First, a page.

This is the part of my process when I wander around bumping into things, trying to dream up new characters and new places. New adventures. I also talk the ear off anybody who doesn't flee in a determined and convincing manner, asking them things like, "If the protagonists are late teens is everybody going to think it's a Young Adult story?" and "Are you okay with a 'Happy For Now' instead of a 'Happy Ever After'?" and "Does this [insert fairly ridiculous premise] sound plausible?"

BulbsSo I'm planning on writing, of course, and planting bulbs and refinishing a black stone table that has become all scratched and carrying in lots of firewood and writing and finding some type of coffee I deeply admire and enjoy. These are not ambitious plans for refurbishing body, mind, and spirit but they suit me.

Mary Jo here, contemplating my plans for the year. I don't really make resolutions, but January does usually bring a sense of possibilities, and since it's generally a quiet month, a fair amount of work can be done.

For books, Once a Rebel, the long awaited story of the enigmatic Gordon, "Lady Agnes Westerfield's one failure," will be out in September, and I'm now gnawing away at the third book of the Rogues Redeemed spin-off trilogy.   Just in the last few days, I realized that the setting I'd thought I'd use for book 3 simply doesn't excite me.   It's worthy, important, blah, blah, blah, but despite research, I couldn't come up with a single spark of enthusiasm.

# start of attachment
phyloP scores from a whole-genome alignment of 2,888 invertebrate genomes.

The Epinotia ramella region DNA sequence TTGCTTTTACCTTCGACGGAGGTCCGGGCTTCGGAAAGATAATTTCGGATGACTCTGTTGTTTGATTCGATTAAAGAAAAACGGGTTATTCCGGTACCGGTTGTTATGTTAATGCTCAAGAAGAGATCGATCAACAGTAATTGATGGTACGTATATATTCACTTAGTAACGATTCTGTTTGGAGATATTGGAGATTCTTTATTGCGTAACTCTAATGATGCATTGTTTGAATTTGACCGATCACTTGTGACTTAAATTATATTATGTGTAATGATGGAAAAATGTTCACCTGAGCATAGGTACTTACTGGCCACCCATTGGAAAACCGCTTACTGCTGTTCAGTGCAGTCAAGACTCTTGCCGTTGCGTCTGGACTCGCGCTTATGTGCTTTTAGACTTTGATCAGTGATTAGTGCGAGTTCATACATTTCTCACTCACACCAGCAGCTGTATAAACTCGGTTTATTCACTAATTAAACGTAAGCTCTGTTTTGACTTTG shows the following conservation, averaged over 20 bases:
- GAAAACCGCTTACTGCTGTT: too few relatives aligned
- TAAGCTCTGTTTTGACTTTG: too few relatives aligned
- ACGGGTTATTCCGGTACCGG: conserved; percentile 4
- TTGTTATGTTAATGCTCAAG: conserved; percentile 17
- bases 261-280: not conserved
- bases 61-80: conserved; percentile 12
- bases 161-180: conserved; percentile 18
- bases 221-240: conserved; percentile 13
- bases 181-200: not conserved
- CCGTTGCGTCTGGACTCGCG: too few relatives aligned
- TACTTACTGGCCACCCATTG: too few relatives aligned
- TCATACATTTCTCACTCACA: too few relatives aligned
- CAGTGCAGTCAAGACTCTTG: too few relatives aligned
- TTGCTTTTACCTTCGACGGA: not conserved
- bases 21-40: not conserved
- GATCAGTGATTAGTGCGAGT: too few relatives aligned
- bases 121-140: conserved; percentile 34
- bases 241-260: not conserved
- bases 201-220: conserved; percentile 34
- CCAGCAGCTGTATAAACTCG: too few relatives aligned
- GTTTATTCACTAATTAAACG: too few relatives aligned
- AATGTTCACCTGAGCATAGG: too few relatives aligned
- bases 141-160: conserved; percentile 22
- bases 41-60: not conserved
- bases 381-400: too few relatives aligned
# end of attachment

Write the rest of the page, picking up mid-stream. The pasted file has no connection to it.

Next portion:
So I've jumped the shark into a completely new direction: new setting, new characters, now plot. <g> We want to be excited by our stories because we spend so much time with them!

In other bookly news, I'm trying to revert the rights to three more backlist series. Stay tuned! And this is the year I publish two or Gorgeous island
three backlist collections of my shorter works. Really.   I will!

On the private side, there will be a couple of cruises this year, one quite soon into warm waters and small islands, and a longer one this fall to far northern and much colder islands!

As for the rest of life this year–well, we'll see. New and unexpected things always emerge.   <G>

And now it’s over to you. Are you a planner or do you like to see where life takes you – or a bit of both? Do you have any exciting possibilities heading your way this year, or is a year of peace and serenity the nicest thing that could happen?

The Dog Days of Summer

Ethel hotNicola here. Yesterday, September 1st, was the official start of autumn, at least according to the meteorologists. Here in the UK the days are getting shorter, the air is getting cooler and there is a misty haze lying over the fields on fine mornings, and dew on the grass. It's back to school, back to work, after the long hot days of summer. The harvest is being gathered in; it doesn't feel quite like full blown autumn yet but you can feel the change in the air.

For me this summer will always conjure memories of my two hot dogs, Angus and Ethel the guide dog puppy, lying on the cool stone floor as they slept away those sultry summer days. Often I found the heat made me sleepy too. The "dog days of summer" seems a perfect description for those weeks even if originally it didn't derive from dogs at all, except in an astronomical sense.